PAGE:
I’m on retreat until Tuesday afternoon, but I’ve queued up some emails to keep you inspired while I’m away.
Bhante Gunaratana starts chapter 12 of The Four Foundations of Mindfulness in Plain English with the Gilana Discourse. One of the Buddha’s senior pupils was very ill, so the Buddha went to visit him and asked how he was doing. Mahakassapa said “I am not bearing my illness well. My pain is very great, and it shows no signs of decreasing.” The Buddha then said,
I have taught seven factors of enlightenment. When they are carefully developed, they lead to realization and perfect wisdom … What seven?
Mindfulness, Investigation into phenomena, Energy, Joy, Tranquility, Concentration, and Equanimity.
The story continues:
Hearing these words, Kassapa rejoiced…
Then and there, Mahakassapa rose from his sickness and his ailment vanished.
I read this part of the chapter earlier in the week, when I was bogged down in a bad cold/flu/something. And wouldn’t you know, the next morning, I felt better!
These seven factors, which have one of my favorite names in Pali, bojjhangas, mark our progress on the path. Each stage develops naturally out of the one before.
We’ll discuss the first three today, the next three tomorrow, and Equanimity on Sunday.
We’ve been discussing mindfulness all month! Mindfulness can develop to be strong, focused, and specific. The focus can be on the body, feelings, thoughts, or phenomena. Our practice can be “ardent and alert” – having some degree of effort and enthusiasm. (Are you enthusiastic about your mindfulness? Doesn’t that make it sound like it’s something fun?)
Bhante Gunaratana also says mindfulness can be “unremitting” – “practice mindfulness all the time, not just when we are meditating.”
I’ve been reading about an amazing teacher from India, named Dipa Ma. She was a regular householder, a mother, grandmother, sister, aunt. Jack Kornfield said,
Dipa Ma was a living example of how to live in this world, of how practice and the mundane activities of our day-to-day experience can be made one. She insisted that the practice be done all the time…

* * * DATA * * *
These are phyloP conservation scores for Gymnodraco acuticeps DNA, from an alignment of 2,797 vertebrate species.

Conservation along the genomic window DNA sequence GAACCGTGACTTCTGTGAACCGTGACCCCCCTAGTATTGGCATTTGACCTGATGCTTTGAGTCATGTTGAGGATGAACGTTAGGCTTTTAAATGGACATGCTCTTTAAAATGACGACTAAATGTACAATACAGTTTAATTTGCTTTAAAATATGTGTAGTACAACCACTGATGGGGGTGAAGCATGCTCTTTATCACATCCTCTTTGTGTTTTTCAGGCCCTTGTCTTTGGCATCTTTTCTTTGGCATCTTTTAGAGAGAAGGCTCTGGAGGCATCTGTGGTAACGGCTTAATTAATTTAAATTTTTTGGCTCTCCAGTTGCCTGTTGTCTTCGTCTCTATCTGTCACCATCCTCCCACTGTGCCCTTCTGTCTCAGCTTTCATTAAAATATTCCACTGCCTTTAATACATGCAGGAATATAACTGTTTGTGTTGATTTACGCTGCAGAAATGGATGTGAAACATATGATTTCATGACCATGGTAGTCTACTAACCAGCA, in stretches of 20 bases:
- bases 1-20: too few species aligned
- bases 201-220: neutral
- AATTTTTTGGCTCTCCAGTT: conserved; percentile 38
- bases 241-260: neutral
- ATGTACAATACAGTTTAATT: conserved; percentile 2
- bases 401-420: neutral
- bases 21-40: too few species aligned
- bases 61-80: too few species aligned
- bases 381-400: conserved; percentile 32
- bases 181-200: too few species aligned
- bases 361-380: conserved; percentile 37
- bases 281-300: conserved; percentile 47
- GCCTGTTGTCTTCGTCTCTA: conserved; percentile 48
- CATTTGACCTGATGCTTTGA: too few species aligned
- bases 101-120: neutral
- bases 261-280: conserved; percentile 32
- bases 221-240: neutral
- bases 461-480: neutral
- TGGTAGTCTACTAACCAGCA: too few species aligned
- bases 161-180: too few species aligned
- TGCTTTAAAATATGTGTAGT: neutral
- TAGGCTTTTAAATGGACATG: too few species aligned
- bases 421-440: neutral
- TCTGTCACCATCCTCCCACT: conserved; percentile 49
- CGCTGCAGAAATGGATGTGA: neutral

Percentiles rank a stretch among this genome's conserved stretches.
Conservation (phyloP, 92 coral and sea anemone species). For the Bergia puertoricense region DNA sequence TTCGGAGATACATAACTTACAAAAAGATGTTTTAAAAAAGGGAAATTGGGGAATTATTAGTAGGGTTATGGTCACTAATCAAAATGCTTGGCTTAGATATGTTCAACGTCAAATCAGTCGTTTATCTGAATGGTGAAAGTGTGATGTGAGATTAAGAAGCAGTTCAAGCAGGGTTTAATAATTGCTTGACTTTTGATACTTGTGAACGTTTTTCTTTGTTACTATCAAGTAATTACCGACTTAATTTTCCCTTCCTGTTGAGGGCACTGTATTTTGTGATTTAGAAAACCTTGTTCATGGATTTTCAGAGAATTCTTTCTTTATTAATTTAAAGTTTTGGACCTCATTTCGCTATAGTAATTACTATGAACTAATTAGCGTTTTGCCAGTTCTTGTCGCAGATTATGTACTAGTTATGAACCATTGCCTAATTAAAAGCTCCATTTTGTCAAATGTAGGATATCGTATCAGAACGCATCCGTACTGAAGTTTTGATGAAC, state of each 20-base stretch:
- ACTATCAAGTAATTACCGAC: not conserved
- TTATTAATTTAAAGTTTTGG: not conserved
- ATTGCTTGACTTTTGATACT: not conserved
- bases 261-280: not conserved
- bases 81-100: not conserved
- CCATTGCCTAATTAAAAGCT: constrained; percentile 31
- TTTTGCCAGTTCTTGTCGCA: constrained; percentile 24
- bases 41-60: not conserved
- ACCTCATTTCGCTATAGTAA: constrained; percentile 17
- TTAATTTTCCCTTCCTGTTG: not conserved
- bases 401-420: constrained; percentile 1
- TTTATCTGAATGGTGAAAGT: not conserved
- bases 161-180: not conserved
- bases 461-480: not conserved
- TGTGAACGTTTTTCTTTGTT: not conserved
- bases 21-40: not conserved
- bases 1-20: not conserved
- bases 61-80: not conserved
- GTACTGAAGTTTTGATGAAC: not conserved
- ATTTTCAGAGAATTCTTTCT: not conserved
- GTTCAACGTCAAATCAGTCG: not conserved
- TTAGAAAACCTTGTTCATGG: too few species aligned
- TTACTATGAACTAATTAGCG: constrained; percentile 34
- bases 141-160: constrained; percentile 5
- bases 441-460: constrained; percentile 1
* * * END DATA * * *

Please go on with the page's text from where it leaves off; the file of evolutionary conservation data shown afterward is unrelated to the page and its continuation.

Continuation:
Talking, eating, working, thinking about her daughter, playing with her grandson–none of those activities hampered her practice because she did them all with mindfulness.
That’s really inspiring to me! What are some ways you can bring your mindfulness to everyday life?
As our mindfulness deepens, we get inquisitive.
We listen to or read about various ideas, reflect on them. We ask questions, we think, we discuss.
For example, when a thought arises, we can investigate if it is skillful or not. Does it lead to peace or not. We examine our actions and attitudes in a similar way.
Bhante says, “The attitude we should adopt is “come and see.” … the truth of what we experience all the time invites our attention.”
As our investigation continues, we become more interested in what we are doing. “That interest arouses the energy to make even greater effort to stay the course.”
I’ve noticed that myself. I find there are times when I’m mindful and investigating something, and I have that “oh cool!” moment… and I want to keep going. See if you notice that in your own practice.
Gil Fronsdal and Adrianne Ross co-led a retreat on the seven factors in 2014. Here are links to some talks and meditations related to these first three factors. I invite you to pick one to listen to today:
- Introduction to Mindfulness
- Instructions: Mindfulness of Breathing
- Mindfulness Factor of Awakening
- Instructions: Mindfulness of the Body
- Investigation Factor of Awakening
- Instruction: Mindfulness of Body and Feelings
- Energy Factor of Awakening
- Instructions: Mindfulness of Emotions
May your mindfulness grow, and your investigation inspire energy!
With best wishes,